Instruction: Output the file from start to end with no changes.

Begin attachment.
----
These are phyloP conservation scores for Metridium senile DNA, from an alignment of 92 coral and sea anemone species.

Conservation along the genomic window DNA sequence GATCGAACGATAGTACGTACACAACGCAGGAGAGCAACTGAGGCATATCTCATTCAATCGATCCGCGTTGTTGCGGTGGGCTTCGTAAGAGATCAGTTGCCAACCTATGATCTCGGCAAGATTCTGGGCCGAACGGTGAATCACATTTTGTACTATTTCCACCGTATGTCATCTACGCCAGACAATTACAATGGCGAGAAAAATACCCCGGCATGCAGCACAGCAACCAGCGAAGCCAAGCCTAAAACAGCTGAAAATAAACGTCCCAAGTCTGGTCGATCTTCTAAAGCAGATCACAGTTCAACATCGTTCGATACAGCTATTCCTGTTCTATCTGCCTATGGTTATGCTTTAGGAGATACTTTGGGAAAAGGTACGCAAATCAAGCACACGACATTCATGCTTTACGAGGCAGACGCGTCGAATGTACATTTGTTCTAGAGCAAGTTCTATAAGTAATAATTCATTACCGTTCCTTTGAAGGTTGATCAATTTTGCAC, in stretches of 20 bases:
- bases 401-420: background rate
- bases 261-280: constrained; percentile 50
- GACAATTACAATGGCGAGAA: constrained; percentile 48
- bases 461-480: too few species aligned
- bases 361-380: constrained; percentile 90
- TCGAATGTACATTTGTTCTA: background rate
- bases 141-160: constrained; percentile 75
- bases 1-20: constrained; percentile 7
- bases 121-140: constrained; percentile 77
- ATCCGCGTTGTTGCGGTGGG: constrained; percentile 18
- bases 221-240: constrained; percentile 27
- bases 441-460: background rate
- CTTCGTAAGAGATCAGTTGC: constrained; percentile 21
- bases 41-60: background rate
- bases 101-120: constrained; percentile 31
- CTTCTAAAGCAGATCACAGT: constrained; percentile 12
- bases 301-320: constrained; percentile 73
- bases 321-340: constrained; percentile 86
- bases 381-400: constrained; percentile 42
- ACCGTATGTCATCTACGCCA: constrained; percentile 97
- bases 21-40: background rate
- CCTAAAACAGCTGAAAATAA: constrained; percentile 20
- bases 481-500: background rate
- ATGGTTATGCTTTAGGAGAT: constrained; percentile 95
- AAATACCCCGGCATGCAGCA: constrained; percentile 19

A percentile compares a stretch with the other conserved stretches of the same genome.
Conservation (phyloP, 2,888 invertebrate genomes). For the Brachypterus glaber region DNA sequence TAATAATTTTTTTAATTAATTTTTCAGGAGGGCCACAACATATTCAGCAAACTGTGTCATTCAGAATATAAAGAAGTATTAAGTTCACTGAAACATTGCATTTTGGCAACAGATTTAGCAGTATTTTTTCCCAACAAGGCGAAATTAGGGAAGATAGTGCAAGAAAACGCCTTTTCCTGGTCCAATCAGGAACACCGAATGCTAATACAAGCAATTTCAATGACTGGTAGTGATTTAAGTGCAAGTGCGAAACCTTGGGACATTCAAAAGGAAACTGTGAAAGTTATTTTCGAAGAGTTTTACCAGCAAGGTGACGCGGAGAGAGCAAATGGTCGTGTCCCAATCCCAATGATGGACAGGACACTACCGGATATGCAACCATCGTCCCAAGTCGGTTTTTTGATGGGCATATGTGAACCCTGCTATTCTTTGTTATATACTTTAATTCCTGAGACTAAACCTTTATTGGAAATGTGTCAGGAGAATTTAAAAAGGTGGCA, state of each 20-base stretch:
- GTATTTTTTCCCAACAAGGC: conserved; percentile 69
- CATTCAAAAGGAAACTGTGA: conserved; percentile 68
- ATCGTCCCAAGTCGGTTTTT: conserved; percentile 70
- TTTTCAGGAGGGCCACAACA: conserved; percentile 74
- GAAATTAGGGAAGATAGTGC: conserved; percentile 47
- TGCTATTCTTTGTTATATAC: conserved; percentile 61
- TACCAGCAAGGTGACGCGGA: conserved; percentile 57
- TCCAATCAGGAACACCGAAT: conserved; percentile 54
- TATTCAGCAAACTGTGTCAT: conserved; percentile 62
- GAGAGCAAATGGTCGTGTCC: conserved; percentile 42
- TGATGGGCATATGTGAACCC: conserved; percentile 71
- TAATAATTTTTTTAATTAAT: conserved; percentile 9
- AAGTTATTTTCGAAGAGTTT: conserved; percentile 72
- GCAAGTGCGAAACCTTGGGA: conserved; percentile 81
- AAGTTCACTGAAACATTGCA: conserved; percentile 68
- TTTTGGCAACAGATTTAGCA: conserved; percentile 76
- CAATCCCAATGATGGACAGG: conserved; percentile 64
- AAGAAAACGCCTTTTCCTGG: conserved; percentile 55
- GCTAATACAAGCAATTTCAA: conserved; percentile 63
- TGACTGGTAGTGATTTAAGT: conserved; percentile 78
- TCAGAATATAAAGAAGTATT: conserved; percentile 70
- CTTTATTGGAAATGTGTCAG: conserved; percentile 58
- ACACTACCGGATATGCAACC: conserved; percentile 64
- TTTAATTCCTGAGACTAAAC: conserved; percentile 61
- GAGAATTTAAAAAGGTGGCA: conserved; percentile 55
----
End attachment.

These are phyloP conservation scores for Metridium senile DNA, from an alignment of 92 coral and sea anemone species.

Conservation along the genomic window DNA sequence GATCGAACGATAGTACGTACACAACGCAGGAGAGCAACTGAGGCATATCTCATTCAATCGATCCGCGTTGTTGCGGTGGGCTTCGTAAGAGATCAGTTGCCAACCTATGATCTCGGCAAGATTCTGGGCCGAACGGTGAATCACATTTTGTACTATTTCCACCGTATGTCATCTACGCCAGACAATTACAATGGCGAGAAAAATACCCCGGCATGCAGCACAGCAACCAGCGAAGCCAAGCCTAAAACAGCTGAAAATAAACGTCCCAAGTCTGGTCGATCTTCTAAAGCAGATCACAGTTCAACATCGTTCGATACAGCTATTCCTGTTCTATCTGCCTATGGTTATGCTTTAGGAGATACTTTGGGAAAAGGTACGCAAATCAAGCACACGACATTCATGCTTTACGAGGCAGACGCGTCGAATGTACATTTGTTCTAGAGCAAGTTCTATAAGTAATAATTCATTACCGTTCCTTTGAAGGTTGATCAATTTTGCAC, in stretches of 20 bases:
- bases 401-420: background rate
- bases 261-280: constrained; percentile 50
- GACAATTACAATGGCGAGAA: constrained; percentile 48
- bases 461-480: too few species aligned
- bases 361-380: constrained; percentile 90
- TCGAATGTACATTTGTTCTA: background rate
- bases 141-160: constrained; percentile 75
- bases 1-20: constrained; percentile 7
- bases 121-140: constrained; percentile 77
- ATCCGCGTTGTTGCGGTGGG: constrained; percentile 18
- bases 221-240: constrained; percentile 27
- bases 441-460: background rate
- CTTCGTAAGAGATCAGTTGC: constrained; percentile 21
- bases 41-60: background rate
- bases 101-120: constrained; percentile 31
- CTTCTAAAGCAGATCACAGT: constrained; percentile 12
- bases 301-320: constrained; percentile 73
- bases 321-340: constrained; percentile 86
- bases 381-400: constrained; percentile 42
- ACCGTATGTCATCTACGCCA: constrained; percentile 97
- bases 21-40: background rate
- CCTAAAACAGCTGAAAATAA: constrained; percentile 20
- bases 481-500: background rate
- ATGGTTATGCTTTAGGAGAT: constrained; percentile 95
- AAATACCCCGGCATGCAGCA: constrained; percentile 19

A percentile compares a stretch with the other conserved stretches of the same genome.
Conservation (phyloP, 2,888 invertebrate genomes). For the Brachypterus glaber region DNA sequence TAATAATTTTTTTAATTAATTTTTCAGGAGGGCCACAACATATTCAGCAAACTGTGTCATTCAGAATATAAAGAAGTATTAAGTTCACTGAAACATTGCATTTTGGCAACAGATTTAGCAGTATTTTTTCCCAACAAGGCGAAATTAGGGAAGATAGTGCAAGAAAACGCCTTTTCCTGGTCCAATCAGGAACACCGAATGCTAATACAAGCAATTTCAATGACTGGTAGTGATTTAAGTGCAAGTGCGAAACCTTGGGACATTCAAAAGGAAACTGTGAAAGTTATTTTCGAAGAGTTTTACCAGCAAGGTGACGCGGAGAGAGCAAATGGTCGTGTCCCAATCCCAATGATGGACAGGACACTACCGGATATGCAACCATCGTCCCAAGTCGGTTTTTTGATGGGCATATGTGAACCCTGCTATTCTTTGTTATATACTTTAATTCCTGAGACTAAACCTTTATTGGAAATGTGTCAGGAGAATTTAAAAAGGTGGCA, state of each 20-base stretch:
- GTATTTTTTCCCAACAAGGC: conserved; percentile 69
- CATTCAAAAGGAAACTGTGA: conserved; percentile 68
- ATCGTCCCAAGTCGGTTTTT: conserved; percentile 70
- TTTTCAGGAGGGCCACAACA: conserved; percentile 74
- GAAATTAGGGAAGATAGTGC: conserved; percentile 47
- TGCTATTCTTTGTTATATAC: conserved; percentile 61
- TACCAGCAAGGTGACGCGGA: conserved; percentile 57
- TCCAATCAGGAACACCGAAT: conserved; percentile 54
- TATTCAGCAAACTGTGTCAT: conserved; percentile 62
- GAGAGCAAATGGTCGTGTCC: conserved; percentile 42
- TGATGGGCATATGTGAACCC: conserved; percentile 71
- TAATAATTTTTTTAATTAAT: conserved; percentile 9
- AAGTTATTTTCGAAGAGTTT: conserved; percentile 72
- GCAAGTGCGAAACCTTGGGA: conserved; percentile 81
- AAGTTCACTGAAACATTGCA: conserved; percentile 68
- TTTTGGCAACAGATTTAGCA: conserved; percentile 76
- CAATCCCAATGATGGACAGG: conserved; percentile 64
- AAGAAAACGCCTTTTCCTGG: conserved; percentile 55
- GCTAATACAAGCAATTTCAA: conserved; percentile 63
- TGACTGGTAGTGATTTAAGT: conserved; percentile 78
- TCAGAATATAAAGAAGTATT: conserved; percentile 70
- CTTTATTGGAAATGTGTCAG: conserved; percentile 58
- ACACTACCGGATATGCAACC: conserved; percentile 64
- TTTAATTCCTGAGACTAAAC: conserved; percentile 61
- GAGAATTTAAAAAGGTGGCA: conserved; percentile 55